State Press Play: How the Disability Resource Center used student feedback to change its name

The office will now be called Student Accessibility and Inclusive Learning Services to increase inclusivity on campus

ASU's Disability Resource Center recently changed its name to Student Accessibility and Inclusive Learning Services. The name was changed to align with the center’s role on campus and to make students feel more comfortable seeking its services. The change was initially sparked by feedback from students. According to a student worker for the center, Emily Bowe, the “disability” label was stigmatizing.

“It can be a little bit intimidating for students to come and ask for accommodations and that it can be stigmatizing to feel like they have a disability and they have to go to the disability center … I feel like changing the name to Student Accessibility and Inclusive Learning Services has a lot of potential to make more students feel more welcome,” Bowe said.

Podcast reporter, Madison Young, spoke with the Director of SAILS, Chad Price, to uncover the motivation behind renaming the center. Price said that the name change is a step in the right direction for the University and is an important change to increase inclusivity on campus.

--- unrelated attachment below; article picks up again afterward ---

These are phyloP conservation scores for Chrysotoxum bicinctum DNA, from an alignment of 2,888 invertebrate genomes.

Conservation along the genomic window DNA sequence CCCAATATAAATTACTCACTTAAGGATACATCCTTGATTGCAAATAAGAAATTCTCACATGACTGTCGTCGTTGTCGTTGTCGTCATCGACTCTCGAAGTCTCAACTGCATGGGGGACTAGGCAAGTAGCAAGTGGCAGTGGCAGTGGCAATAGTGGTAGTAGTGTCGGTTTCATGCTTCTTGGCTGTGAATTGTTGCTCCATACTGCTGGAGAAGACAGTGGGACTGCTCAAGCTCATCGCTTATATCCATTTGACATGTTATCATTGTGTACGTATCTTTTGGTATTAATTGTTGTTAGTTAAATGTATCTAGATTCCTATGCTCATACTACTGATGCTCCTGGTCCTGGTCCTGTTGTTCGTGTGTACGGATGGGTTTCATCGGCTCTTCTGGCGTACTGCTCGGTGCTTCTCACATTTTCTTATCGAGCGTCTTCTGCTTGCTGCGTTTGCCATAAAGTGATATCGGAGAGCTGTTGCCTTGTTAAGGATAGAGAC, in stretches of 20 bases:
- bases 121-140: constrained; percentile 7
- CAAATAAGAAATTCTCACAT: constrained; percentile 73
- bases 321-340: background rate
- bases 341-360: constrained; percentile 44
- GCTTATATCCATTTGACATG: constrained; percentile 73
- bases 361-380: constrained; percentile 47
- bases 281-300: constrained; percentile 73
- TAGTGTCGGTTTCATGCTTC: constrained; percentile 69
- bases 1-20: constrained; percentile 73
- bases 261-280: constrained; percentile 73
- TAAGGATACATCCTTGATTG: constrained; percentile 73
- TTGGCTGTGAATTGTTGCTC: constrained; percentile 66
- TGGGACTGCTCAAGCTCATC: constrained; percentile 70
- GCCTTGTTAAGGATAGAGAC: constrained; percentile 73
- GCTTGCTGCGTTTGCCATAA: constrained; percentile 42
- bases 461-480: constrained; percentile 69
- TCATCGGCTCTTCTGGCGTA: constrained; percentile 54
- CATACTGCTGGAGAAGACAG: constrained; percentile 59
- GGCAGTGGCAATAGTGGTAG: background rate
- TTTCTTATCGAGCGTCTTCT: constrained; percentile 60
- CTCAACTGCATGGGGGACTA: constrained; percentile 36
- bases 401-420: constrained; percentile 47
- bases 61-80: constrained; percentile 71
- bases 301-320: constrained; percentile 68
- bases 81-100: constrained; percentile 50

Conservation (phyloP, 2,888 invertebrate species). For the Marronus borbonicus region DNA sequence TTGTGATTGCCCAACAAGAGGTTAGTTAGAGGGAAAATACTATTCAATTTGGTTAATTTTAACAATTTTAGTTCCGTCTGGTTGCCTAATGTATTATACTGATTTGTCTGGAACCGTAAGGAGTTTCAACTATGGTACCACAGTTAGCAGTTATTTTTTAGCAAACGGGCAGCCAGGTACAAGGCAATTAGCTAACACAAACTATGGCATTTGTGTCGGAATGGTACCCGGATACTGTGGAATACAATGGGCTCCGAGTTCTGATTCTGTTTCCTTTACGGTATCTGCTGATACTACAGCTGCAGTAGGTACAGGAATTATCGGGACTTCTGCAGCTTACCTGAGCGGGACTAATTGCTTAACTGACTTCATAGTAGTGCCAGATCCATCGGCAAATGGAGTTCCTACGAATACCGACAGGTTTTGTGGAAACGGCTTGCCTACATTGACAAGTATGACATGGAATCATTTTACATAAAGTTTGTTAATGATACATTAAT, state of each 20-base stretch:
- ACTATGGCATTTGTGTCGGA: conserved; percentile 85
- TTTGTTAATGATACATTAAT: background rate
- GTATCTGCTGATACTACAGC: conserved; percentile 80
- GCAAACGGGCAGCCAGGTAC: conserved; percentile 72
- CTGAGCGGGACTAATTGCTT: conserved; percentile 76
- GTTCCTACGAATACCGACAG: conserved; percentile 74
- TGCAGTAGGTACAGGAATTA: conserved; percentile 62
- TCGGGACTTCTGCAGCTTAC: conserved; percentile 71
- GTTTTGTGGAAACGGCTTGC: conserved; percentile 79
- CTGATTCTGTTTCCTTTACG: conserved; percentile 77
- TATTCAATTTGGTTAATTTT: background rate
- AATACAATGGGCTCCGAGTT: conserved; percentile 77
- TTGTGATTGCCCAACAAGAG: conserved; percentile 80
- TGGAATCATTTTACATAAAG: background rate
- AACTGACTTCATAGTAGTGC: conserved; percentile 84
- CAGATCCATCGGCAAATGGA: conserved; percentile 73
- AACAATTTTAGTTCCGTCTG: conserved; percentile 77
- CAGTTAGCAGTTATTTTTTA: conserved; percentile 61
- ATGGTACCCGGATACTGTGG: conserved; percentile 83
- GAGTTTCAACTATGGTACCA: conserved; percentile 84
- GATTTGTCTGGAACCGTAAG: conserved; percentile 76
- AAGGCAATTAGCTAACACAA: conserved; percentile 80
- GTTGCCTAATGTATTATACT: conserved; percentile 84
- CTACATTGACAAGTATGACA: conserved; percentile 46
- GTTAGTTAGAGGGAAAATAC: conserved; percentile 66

“I am definitely seeing what I would call a culture shift in the way that people are thinking about disability and the importance of being inclusive,” Price said.


Madison Young:

ASU’s Disability Resource Center or DRC, works to ensure accessibility and inclusion for students with disabilities on all four campuses. With this mission in mind, the DRC recently changed their name to the Student Accessibility and Inclusive Learning Services or SAILS in order to welcome more students to receive necessary and helpful services.

The name change came after the DRC received feedback from some students who were wanting their experience at ASU to be no different than any other student on campus. Some felt that the word disability categorized them to be seen and treated differently, and they wanted a change. 

The DRC responded to student feedback by changing their name to appropriately align with the center’s values and to make students feel more comfortable.

I spoke with the president of SAILS, Chad Price, who talked about the student feedback the center received, and the motivation behind the recent name change.

Chad Price: